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Written in fRoots issue 217, 2001

Seju Veju

Upe UPE CD 016 (2000)


Upe UPE CD 018 (2000)

Until recently, very few Latvian roots albums existed, and hardly any on Latvian labels. Indeed it was, and still is, hard for a record label of any kind to be economically viable in the countries formerly in the Soviet Union, because if a CD proves popular it’s bootlegged and sold on market stalls throughout the land for a quarter the legit price.

      But in Latvia there exists Ainars Mielavs’s Upe label, which despite all that has since 1997 released a string of well produced and beautifully packaged CDs, all distinctively Latvian and many of them with roots in or connections to traditional music. Mielavs is a radio broadcaster and the leader of popular rock band Jauns Meness, which has drawn unto itself members of folk band Ilgi, specifically multi-instrumentalist Maris Muktupavels and singer/fiddler Ilga Reizniece. In turn Ilgi has moved in an increasingly folk-rock direction.
      The rockification of a traditional music tends to move it closer to a sort of European folk-rock mainstream. What keeps it characterful is usually the shape of the tunes, the vocal sound and the presence of some of the particular country’s traditional instruments. In Ilgi, apart from Reizniece’s fiddle plus guitar, bass and drums, those defining sounds are of the Latvian bagpipes and kokles (the Latvian form of the Baltic zither closely akin to the Finnish kantele), both played by Muktupavels, who is, incidentally, the brother of leading Latvian ethnomusicologist, kokles and bagpipe player Valdis Muktupavels. And Seju Veju “tie [or sow] the wind”) is the band’s most confidently assertive work yet, lively folk-rock with echoes of other European revivals indeed but full of the character of Latvian traditional song.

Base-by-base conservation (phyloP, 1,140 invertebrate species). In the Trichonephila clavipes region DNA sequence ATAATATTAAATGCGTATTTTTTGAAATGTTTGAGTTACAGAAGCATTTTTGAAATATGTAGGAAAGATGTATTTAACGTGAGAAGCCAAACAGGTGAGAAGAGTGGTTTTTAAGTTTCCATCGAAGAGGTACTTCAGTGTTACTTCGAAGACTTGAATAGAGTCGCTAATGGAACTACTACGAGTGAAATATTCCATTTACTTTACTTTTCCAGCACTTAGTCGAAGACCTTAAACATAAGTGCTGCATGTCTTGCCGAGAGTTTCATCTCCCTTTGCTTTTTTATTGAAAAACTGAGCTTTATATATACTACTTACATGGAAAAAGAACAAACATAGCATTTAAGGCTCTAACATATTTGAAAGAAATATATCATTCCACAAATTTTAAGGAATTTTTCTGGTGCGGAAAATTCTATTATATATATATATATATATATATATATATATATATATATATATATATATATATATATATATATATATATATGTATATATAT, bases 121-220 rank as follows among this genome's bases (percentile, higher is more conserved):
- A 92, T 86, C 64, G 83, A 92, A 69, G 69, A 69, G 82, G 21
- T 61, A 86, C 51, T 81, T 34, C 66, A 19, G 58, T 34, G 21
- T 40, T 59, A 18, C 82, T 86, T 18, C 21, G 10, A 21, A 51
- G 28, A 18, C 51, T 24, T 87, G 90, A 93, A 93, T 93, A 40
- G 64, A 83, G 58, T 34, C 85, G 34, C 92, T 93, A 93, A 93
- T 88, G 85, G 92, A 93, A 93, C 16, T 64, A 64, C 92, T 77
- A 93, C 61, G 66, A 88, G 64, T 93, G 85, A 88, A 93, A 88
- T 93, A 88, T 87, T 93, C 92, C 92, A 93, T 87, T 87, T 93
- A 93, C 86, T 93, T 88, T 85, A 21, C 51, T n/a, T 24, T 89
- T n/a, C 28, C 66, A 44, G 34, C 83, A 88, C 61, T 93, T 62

Šupuldziesmas is the work of Reizniece and Muktupavels too, together with Gints Sola and others, but this isn’t folk-rock, but something much more serene, since the title means “lullabies”. Those here come from the collection of Jekabs Vitolins, and they’re sung gently unaccompanied or to gentle accompaniment largely led by kokles with occasional touches of atmospherics. This isn’t intended as an exhibit of dead songs; the booklet notes say “our hope is not that our lullabies supplant yours, but that this collection will encourage and inspire you to learn some new ones. Your children don’t really care whether you learned to sing in a classy choir or among the bears; they will, in any case, think your singing to be the very best.”

© 2001 Andrew Cronshaw

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